The lady down the street, a member of the town’s Welcome Wagon, shows up that week with a couple of apple pies, and asks if they need anything of a practical nature – because when you move into a house there’s always something you forget to bring along, like soap or shaving cream or a broom or a dustpan.  Within two weeks you’ve met a good dozen of your neighbors, and you’ve been invited to church, or to the block party, or to the fireworks display on the Glorious Fourth.  I am not sentimentalizing here.  This is how people lived; or rather, this is how people live, if they but have the opportunity, just as dogs outdoors will run about and sniff things, and cats outdoors will sleep in the shade and hunt mice.

All of these human connections are founded upon, and imply, moral expectations … The teacher, the neighbor, the clergyman, and you might disagree on which road to pave, or which senator is the less dishonest, but your wide moral agreement will make you socii even when you do not like one another.”

That takes us to the heart of the problem: morality. Authentic community depends upon a shared moral consensus. Most Americans can no longer assume that such a consensus exists in their neighborhood, or even in their own families, and so whatever can be had of “community” is necessarily outsourced.

The coming “soft” persecution

I had an interesting conversation with a young Catholic gentleman yesterday while making the 10 to 11 hour trip home from Thomas Aquinas College. We took the long way, up Highway 101, due to road construction on I-5 in the south San Joaquin Valley. He asked about the likelihood of persecution of Catholics in the United States. I responded that persecution was likely in the very near future, but that it would be of the “soft” variety rather than firing squads and death camps.

The persecution will likely revolve around the issues of abortion, euthanasia, homosexuality, contraception, and reproductive technology. Already there are many jobs “off limits” to conscientious Catholics. Mrs. Blogmaster is a pharmacist, for example, and unfortunately she can’t just work anywhere. Most retail pharmacies in the cities will not permit her to refuse to dispense objectionable drugs: “conscience” protections are virtually non-existent.

The state of California requires that health insurance cover contraceptives and abortifacients. Therefore, many insurance industry and health care jobs in California are off limits to Catholics who refuse to collaborate with the chemical-induced killing of unborn children. Obamacare’s mandate that all health insurers in the country cover contraceptives, sterilization, and abortifcatients is much more sweeping and restrictive. If not repealed, it will become impossible for thousands to work in the medical and health care fields without directly co-operating with these evils.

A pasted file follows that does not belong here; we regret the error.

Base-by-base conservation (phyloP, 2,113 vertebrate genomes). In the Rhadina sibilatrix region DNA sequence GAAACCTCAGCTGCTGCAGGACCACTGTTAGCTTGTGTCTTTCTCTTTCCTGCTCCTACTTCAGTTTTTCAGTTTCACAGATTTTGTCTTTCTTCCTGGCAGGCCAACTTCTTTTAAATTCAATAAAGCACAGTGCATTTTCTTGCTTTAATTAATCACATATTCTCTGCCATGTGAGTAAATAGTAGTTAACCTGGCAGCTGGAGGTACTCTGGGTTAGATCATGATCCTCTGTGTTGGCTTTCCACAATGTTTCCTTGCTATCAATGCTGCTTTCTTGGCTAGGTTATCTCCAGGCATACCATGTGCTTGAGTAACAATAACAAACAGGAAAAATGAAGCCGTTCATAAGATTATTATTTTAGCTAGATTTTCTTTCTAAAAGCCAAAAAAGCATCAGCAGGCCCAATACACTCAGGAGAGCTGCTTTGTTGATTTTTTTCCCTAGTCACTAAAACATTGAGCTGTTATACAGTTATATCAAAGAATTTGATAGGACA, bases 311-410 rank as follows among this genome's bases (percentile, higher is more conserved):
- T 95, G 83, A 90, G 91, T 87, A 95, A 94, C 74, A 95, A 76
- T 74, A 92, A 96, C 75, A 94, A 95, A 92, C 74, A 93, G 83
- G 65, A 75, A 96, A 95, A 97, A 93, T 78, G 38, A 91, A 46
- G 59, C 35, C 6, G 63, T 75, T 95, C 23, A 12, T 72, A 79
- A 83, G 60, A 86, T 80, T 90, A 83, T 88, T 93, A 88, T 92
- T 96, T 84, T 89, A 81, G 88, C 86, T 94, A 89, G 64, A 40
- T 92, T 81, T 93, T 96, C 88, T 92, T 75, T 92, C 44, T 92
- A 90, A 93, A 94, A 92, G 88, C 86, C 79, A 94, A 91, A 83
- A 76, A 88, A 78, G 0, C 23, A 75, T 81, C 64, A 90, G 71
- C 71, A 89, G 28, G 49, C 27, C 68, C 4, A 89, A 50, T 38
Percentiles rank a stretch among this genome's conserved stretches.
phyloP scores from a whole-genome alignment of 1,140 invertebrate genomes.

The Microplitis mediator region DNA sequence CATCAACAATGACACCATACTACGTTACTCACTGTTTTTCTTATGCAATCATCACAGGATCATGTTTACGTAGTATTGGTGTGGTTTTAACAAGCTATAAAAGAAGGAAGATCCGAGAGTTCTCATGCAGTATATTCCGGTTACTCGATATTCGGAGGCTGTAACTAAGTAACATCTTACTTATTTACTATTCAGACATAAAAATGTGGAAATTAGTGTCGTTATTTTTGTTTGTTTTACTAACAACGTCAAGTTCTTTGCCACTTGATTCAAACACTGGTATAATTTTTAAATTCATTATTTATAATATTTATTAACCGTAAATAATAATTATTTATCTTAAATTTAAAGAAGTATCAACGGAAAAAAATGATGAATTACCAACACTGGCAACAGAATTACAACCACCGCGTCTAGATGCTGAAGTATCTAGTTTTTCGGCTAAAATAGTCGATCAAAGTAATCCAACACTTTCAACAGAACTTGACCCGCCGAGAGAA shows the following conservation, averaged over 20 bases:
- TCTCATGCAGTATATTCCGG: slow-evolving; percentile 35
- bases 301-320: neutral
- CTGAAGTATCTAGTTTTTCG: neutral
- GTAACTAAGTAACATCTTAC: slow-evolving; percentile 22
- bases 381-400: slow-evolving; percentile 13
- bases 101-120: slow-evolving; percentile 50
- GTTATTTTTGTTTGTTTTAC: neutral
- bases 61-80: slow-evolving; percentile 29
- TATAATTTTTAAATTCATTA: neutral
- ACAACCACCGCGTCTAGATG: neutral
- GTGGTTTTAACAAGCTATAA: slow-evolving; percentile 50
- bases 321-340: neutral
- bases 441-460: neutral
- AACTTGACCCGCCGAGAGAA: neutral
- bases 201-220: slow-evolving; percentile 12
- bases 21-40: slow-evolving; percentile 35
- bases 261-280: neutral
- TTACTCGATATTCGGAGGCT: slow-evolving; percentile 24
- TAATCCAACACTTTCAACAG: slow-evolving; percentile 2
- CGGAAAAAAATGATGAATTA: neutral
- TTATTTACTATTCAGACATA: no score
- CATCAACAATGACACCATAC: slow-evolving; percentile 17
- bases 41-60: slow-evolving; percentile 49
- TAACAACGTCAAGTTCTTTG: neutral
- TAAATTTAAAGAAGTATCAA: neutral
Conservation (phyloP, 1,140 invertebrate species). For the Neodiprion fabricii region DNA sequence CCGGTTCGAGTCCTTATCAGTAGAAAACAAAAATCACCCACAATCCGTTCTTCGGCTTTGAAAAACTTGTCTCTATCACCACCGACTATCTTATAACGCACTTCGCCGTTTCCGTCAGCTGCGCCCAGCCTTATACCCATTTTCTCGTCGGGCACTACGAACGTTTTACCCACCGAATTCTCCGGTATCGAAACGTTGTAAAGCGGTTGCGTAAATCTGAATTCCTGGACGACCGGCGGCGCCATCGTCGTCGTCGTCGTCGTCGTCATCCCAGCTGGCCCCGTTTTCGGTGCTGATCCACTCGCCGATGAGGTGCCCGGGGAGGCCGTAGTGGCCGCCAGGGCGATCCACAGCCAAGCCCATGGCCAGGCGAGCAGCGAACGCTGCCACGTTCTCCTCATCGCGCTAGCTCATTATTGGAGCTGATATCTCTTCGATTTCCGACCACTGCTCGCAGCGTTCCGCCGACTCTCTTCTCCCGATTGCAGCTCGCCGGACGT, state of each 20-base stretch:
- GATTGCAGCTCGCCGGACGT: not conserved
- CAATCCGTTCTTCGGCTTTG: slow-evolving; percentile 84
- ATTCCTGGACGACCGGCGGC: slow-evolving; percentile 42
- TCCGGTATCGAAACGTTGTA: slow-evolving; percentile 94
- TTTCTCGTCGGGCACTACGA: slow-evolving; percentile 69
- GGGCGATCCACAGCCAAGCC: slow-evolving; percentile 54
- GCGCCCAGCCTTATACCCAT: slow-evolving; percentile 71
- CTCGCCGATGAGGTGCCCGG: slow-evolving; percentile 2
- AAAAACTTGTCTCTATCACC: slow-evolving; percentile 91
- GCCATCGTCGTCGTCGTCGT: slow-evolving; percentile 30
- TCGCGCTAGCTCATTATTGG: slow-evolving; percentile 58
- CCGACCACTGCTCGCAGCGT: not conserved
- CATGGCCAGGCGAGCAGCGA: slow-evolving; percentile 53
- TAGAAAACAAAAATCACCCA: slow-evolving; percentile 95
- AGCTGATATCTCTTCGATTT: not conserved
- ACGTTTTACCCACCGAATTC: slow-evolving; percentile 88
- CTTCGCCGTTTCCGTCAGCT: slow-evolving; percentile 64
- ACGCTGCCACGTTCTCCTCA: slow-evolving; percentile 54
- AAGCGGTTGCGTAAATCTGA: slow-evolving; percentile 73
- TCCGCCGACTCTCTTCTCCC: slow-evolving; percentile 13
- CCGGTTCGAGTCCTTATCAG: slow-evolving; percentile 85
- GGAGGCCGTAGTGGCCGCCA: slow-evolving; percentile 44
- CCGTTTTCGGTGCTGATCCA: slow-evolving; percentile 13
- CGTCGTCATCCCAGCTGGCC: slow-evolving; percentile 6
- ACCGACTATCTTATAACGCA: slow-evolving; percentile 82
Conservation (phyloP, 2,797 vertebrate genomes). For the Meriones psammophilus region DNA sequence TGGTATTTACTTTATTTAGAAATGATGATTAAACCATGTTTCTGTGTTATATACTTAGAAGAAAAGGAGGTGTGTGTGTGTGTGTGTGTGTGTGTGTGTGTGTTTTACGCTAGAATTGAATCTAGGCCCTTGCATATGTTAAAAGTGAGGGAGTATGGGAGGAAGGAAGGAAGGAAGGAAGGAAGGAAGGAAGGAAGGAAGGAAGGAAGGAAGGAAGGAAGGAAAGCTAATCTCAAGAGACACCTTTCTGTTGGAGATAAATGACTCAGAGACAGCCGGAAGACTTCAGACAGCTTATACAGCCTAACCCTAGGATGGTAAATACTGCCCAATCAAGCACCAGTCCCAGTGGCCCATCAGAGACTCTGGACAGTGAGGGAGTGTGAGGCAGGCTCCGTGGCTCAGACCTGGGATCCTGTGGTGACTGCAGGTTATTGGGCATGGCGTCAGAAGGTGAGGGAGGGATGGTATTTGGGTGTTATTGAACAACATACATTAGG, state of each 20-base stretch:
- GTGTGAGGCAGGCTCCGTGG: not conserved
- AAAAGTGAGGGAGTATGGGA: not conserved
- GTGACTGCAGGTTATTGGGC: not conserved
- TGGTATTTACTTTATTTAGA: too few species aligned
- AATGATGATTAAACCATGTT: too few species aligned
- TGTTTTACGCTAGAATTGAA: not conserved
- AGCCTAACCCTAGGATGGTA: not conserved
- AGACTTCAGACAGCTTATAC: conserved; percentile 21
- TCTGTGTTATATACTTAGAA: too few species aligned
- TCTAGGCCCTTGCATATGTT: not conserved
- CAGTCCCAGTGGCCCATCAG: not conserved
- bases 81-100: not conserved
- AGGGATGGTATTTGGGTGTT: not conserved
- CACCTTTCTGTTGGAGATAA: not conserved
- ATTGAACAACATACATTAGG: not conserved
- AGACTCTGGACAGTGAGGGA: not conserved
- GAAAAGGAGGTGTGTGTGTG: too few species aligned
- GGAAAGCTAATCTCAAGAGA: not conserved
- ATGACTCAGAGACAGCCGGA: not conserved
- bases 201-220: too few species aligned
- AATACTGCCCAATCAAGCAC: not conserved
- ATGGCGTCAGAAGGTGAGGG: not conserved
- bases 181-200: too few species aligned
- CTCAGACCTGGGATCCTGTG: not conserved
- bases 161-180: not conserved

Immoral anti-discrimimation laws make working in management and human resources hugely problematic for a conscientious Catholic.

The legal normalization of homosexuality and same-sex “marriage” presents enormous problems. In California, SB-48 requires teachers to introduce “positive” homosexual role models to students in the earliest grades: if fully enforced, this law would result in excluding Catholics from the teaching profession in California, at least in the public schools. When same-sex “marriage” is universalized, co-operation and affirmation will be mandatory throughout society. Already in New Mexico a Christian photography business is being persecuted for refusing to accommodate a same-sex “commitment” ceremony.

Even military service is becoming a problem for a variety of reasons.

In short, it may well become impossible for Catholics and other Christians to simply work in the United States without violating their consciences.

There are many other dangers lurking as well. In 2008, homeschooling was declared illegal in California by a state appellate court. The situation was rectified but could easily happen again in California or anywhere else in the country. Truly, all of our liberties as Christians in the United States hang by a thread, and we are largely dependent upon the good graces of an increasingly hostile government.

So – no firing squads or death camps in the coming “soft” persecution, but the gradual loss of economic livelihood – and increasing alienation from the social, political, educational, cultural, and commercial life of the nation.